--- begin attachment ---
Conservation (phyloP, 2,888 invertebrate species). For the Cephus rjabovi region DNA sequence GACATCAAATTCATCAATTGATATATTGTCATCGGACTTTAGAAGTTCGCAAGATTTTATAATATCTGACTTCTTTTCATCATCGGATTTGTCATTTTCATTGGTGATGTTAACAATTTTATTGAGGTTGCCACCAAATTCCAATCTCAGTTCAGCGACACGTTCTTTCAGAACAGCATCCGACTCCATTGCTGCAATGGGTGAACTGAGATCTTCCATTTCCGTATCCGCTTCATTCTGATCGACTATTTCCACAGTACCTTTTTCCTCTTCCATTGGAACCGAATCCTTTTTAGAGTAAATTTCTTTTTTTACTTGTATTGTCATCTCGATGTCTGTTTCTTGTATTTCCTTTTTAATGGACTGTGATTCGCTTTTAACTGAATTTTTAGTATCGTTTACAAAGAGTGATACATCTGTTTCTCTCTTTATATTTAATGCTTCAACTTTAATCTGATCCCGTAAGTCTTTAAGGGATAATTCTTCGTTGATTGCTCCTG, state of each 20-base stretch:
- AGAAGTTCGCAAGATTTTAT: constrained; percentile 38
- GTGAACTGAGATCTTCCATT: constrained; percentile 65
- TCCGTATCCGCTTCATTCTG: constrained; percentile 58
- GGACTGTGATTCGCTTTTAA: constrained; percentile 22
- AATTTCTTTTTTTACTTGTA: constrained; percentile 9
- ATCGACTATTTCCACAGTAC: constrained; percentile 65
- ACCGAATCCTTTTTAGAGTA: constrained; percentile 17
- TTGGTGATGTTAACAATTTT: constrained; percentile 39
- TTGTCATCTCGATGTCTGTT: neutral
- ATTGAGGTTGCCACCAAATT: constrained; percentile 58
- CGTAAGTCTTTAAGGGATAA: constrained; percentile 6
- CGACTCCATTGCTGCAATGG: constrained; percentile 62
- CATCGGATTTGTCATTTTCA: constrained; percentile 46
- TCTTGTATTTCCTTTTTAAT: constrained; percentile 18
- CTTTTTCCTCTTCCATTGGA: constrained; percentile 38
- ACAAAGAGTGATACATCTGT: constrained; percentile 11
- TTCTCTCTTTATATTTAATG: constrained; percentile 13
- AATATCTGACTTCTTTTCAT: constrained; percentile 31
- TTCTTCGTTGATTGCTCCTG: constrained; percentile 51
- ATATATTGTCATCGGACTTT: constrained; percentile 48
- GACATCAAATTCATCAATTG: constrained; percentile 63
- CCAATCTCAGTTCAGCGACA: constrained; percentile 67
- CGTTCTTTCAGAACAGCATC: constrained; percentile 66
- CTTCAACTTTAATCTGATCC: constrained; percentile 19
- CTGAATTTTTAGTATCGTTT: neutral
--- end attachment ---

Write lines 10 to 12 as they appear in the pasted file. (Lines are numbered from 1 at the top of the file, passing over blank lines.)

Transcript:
- TTGTCATCTCGATGTCTGTT: neutral
- ATTGAGGTTGCCACCAAATT: constrained; percentile 58
- CGTAAGTCTTTAAGGGATAA: constrained; percentile 6